(Funded by TUBITAK under 1001 programme)
Project accepted. Contract in preparation.
(Funded by TUBITAK under 1001 programme)
1 June 2017 - 1 June 2019
(Joint project funded by TUBITAK and S. Korean NRF)
24.6.2013 - 24.12.2014
(Funded by BAP under project number 7436)
01.10.2012 - 01.04.2015
(Funded by TUBITAK under 1001 programme)
24.03.2011 - 24.03.2013
(Funded by BAP under project number 6024)
Recent advances in nanotechnology and biotechnology pave the way for several applications that were once thought to be science-fiction. Establishing communication among nano-devices that are especially designed for in vivo applications will enable these devices to coordinate with each other in the nano-scale and achieve more complicated tasks. The difficulties of antenna design in the nano-scale, along with directivity issues and limited energy resources prevent conventional electromagnetic wave based communications from being used. Recent studies consider molecular communications as an alternative to electromagnetic communications. Among the several types of molecular communications techniques considered in the literature, molecular communications via diffusion has attracted attention due to its bio-compatibility and low energy costs.
The biggest challenge faced by molecular communication via diffusion is the intersymbol interference that is caused by the random nature of diffusion. Some of the messenger molecules that are released to the channel by conventional modulation schemes fail to arrive at the receiver in the given signal interval and can cause problems for the detection methods employed by the receiver. Although there are several studies in the literature that try to minimize the effects of intersymbol interference, they usually lead to more complicated communication systems. In this project, index modulation techniques that employ multiple transmitters and receivers will be designed for molecular communications. Index modulation allows only one of the transmit antennas to be active in a given interval and the receiver can demodulate additional information bits by detecting which transmit antennas has been used. The reference system proposed in the project team’s recent contribution to the literature, will be redesigned by considering the properties of the molecular communication channel and a robust and practical molecular communication system that can operate without positioning, synchronization, and alignment information at the receiver will be obtained. This will be the first study in the literature that considers molecular index modulation with realistic assumptions. The designed techniques will be implemented and perfected on a micro-scale testbed that will also be designed and built within the project. Although there exist macro-scale testbeds in the molecular communication system that are usually provided for proof-of-concept demonstrations, the micro-scale testbed to be designed in this project will be the first one in the literature that will allow the design of a practical molecular index modulation system.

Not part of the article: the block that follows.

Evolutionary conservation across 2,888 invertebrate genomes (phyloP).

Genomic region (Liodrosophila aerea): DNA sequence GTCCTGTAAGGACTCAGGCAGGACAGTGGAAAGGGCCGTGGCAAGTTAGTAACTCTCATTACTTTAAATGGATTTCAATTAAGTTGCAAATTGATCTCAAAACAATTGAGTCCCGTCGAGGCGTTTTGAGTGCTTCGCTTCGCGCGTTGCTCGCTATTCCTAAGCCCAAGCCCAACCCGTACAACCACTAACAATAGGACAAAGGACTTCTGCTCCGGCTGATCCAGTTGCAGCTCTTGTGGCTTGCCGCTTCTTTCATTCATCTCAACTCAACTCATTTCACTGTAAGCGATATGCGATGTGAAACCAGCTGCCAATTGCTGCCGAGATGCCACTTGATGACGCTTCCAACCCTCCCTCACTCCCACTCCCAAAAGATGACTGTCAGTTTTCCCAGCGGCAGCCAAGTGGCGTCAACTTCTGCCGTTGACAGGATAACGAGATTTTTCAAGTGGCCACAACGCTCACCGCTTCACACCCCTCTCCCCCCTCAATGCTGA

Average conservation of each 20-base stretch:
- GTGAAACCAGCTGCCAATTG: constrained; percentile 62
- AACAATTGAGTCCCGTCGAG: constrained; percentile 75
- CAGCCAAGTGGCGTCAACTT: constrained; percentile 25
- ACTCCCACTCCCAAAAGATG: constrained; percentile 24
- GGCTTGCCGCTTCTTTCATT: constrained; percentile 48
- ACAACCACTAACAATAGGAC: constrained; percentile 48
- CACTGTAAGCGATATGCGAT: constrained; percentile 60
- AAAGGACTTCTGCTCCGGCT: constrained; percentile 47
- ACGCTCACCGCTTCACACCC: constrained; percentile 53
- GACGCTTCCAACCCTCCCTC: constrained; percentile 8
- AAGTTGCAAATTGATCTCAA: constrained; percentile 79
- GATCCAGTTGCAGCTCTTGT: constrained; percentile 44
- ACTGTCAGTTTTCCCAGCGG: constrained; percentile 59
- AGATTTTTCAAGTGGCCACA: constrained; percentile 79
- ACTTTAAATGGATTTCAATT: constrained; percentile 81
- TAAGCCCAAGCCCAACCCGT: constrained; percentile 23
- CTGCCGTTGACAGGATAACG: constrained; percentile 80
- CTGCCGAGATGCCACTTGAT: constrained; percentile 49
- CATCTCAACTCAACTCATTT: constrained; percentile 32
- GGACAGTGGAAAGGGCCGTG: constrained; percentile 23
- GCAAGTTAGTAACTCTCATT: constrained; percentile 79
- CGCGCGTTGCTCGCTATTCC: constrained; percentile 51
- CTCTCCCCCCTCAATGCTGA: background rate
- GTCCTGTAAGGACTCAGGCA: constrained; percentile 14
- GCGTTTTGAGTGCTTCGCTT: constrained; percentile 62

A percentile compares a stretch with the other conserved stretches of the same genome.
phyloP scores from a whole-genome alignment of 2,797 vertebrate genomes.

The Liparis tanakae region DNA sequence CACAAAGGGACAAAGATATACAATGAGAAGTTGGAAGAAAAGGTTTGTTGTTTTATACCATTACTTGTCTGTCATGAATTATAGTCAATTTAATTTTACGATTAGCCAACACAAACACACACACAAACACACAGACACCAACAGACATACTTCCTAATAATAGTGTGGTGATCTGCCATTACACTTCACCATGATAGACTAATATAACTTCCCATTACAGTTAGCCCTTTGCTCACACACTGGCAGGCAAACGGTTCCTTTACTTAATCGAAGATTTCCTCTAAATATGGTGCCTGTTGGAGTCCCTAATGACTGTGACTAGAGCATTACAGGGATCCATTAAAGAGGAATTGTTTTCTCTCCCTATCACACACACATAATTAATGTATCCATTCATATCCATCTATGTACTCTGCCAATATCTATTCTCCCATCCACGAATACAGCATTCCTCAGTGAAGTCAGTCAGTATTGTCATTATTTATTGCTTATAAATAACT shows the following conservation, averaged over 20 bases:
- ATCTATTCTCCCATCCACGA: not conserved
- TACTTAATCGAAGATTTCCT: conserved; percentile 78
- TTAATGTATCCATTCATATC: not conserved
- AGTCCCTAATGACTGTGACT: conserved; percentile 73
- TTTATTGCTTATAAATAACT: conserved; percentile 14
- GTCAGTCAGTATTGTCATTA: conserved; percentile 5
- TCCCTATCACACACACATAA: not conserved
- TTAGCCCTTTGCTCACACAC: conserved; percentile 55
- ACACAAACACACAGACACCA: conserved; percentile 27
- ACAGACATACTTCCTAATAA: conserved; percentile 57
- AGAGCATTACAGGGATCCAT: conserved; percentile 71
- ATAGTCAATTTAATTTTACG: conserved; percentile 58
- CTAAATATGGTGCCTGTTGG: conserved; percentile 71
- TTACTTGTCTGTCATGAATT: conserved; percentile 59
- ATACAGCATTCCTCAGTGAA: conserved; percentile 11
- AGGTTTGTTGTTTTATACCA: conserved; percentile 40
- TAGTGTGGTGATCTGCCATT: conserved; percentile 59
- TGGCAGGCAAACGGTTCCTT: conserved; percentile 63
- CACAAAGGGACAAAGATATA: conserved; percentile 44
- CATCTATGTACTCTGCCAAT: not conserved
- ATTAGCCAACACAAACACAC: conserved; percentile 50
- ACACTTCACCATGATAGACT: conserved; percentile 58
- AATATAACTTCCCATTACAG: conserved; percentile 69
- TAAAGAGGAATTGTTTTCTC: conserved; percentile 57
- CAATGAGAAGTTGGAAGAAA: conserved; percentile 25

Project management will be handled by an interdisciplinary team with high level of experiences on molecular communications, wireless communications, and nano-chemistry. These experiences brought together are expected to bring along designs that have strong theory and implementation aspects. The project outcomes will be published in prestigious international journals and conferences, and intellectual property rights will be protected. Three graduate students will be financially supported through the project and will be encouraged to publish their results. The workshop that is planned to be organized at the end of the first year will allow young researchers in the field to get into the exciting field of molecular communications.
With the rapid development of nanotechnology, manufacturing nano-machines with computing capabilities will be feasible in the near future. Such nanomachines by themselves will have limited computing and memory capacity, and will require meticulously planned communication and coordination for performing complex tasks. Therefore, communication systems at those levels are the crucial components to be designed and developed for nanotechnology to achieve its full capacity. Using nano-machines to aid healthcare applications is one of the most substantial and practical area of utilization in nanotechnology. There is also a considerable deficiency in association of theoretical work and useful applications. To this end, it is very important to devise novel, realistic, and in-detail models and simulations which take the biological aspect of such applications into consideration.